Double-coated dogs have two distinct coats -- a soft undercoat and a protective outer coat -- as well as a combination of straight and short-to-moderately long hair, making it a challenge sometimes to maintain proper grooming. It's why double-coated breeds are often considered moderate to moderately high on the grooming scale, requiring a minimum of weekly brushing. Their harsh outer coat often results in profuse shedding, while the undercoat can become matted very easily. A neglected undercoat can be very painful to brush out. Use a slicker brush, combination comb and shedding blade to maintain a smooth, tangle-free coat.
Once a year, the Belgian Sheepdog will shed quite significantly. During this time, give them a warm bath to help them release hair and remove any dead hair from the coat.
Clipping or trimming your dog’s coat is far easier than you would ever imagine. With the right clipper, trimmer and scissors, it is simple to give your dog a haircut and save expensive trips to the groomer.
Dogs with double coats generally require regular trimming. It lessens the chances of matting, tangles and the infestation of fleas and other pests, thus reducing the risk of skin infections. There is no set timetable. Judgment should be made on an individual basis, depending on functionality and owner preference. There are a wide array of trimmers available that will make each snip a snap. It’s a good idea to take your dog for a short walk to calm him down before you groom him. Thoroughly brush the coat to remove tangles and mats. Use trimmers to trim excess fur off the dog's body, choosing the appropriate clip attachment to achieve desired length. Start with the shoulders and progress towards the tail. Trim around the tail, paws, sanitary areas and chest, if needed. Groom the head and face last, being watchful for sudden movement. Trim with the flow of the fur, away from the eyes and nose.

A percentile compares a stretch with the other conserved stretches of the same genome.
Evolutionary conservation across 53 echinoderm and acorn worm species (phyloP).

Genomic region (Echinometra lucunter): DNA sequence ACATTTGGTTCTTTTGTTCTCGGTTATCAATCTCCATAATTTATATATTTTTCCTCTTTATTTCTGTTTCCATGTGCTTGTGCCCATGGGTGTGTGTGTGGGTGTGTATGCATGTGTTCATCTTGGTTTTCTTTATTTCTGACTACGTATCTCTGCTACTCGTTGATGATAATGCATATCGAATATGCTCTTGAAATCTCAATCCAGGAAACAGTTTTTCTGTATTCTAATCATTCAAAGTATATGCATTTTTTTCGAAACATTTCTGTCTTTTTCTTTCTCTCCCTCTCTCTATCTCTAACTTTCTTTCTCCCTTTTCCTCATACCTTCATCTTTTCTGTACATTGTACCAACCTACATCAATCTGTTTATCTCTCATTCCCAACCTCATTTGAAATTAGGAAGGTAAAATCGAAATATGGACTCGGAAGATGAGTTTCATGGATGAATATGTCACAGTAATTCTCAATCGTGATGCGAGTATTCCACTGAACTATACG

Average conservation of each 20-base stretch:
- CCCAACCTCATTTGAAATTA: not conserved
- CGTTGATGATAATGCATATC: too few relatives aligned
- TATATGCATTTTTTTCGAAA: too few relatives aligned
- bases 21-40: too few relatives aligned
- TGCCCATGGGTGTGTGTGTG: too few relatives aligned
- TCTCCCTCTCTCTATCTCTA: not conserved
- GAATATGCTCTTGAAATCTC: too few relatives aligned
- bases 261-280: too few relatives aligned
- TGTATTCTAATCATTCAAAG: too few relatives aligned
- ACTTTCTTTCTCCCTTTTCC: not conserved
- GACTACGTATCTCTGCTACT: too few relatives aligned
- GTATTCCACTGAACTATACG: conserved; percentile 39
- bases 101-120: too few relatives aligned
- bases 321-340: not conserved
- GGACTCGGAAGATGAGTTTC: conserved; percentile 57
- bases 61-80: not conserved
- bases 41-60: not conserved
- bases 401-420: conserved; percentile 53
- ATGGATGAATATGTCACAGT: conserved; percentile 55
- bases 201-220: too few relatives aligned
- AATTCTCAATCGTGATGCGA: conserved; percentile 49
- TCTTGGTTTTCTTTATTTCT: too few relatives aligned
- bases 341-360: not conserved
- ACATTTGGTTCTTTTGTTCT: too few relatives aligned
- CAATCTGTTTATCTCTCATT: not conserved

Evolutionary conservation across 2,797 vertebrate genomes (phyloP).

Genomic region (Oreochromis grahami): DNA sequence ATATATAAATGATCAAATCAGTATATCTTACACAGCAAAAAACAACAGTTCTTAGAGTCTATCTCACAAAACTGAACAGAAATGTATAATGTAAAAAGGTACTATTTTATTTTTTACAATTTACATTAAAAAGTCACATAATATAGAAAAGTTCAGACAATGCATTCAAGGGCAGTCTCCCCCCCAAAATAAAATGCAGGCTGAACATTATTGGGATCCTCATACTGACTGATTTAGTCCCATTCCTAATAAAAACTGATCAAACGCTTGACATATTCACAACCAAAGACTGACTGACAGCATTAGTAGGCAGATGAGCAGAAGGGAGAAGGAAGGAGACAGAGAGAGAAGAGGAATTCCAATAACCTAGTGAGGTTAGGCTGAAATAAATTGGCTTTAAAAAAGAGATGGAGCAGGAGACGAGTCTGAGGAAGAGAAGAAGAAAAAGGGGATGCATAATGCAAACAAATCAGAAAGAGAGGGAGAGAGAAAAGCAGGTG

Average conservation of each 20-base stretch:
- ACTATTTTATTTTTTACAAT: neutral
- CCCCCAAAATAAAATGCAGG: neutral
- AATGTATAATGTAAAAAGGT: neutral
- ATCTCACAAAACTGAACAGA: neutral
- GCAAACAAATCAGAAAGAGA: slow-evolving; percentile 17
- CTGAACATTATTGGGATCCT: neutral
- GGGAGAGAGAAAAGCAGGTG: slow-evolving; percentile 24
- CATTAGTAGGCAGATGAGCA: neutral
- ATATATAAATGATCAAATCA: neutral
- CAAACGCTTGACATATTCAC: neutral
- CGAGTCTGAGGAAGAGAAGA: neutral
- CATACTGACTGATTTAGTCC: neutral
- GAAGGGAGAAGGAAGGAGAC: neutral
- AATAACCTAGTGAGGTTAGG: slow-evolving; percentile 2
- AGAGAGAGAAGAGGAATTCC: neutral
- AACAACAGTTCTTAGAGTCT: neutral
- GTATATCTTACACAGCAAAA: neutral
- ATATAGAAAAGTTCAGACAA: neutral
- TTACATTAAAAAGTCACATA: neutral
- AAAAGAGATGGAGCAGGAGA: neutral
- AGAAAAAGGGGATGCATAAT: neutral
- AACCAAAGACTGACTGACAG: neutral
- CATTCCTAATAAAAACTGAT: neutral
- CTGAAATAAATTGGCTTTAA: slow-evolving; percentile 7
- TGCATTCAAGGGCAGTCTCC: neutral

Many dog owners are apprehensive about trimming their dog’s nails because they are nervous about cutting into the quick. But with the right conditioning and careful cutting, nail clipping can be a simple, stress-free activity for you and your dog.
Provide your dog with plenty of positive reinforcement and even treats to help associate nail clipping with a positive experience. As you start to clip, gently press on your dog’s paws to help him become accustomed to the feeling of having his nails clipped. Then, work gradually, shaving down just a thin portion of the nail at first to make sure you don’t reach the quick. Clip one nail, reward your dog with a treat, and stop to give him some positive reinforcement before moving on. Gradually increase the number of nails you clip in one sitting to help your dog get used to the process. Never trim extremely long nails down to a short nail in one sitting, because this is an excellent way to accidently quick the dog’s nail. Instead, work gradually, shaving small portions of your dog’s nails off each time.
You can tell if you’re getting close to the quick by the texture of your dog’s nail. The nail is hard closer to the surface and becomes softer as you get closer to the quick. If your dog’s nail starts to feel softer, that’s a good indication that you’re getting close to the quick.
Don't forget to check your Belgian Sheepdog's ears for loose hairs or infection.
Brush his teeth at least twice a week.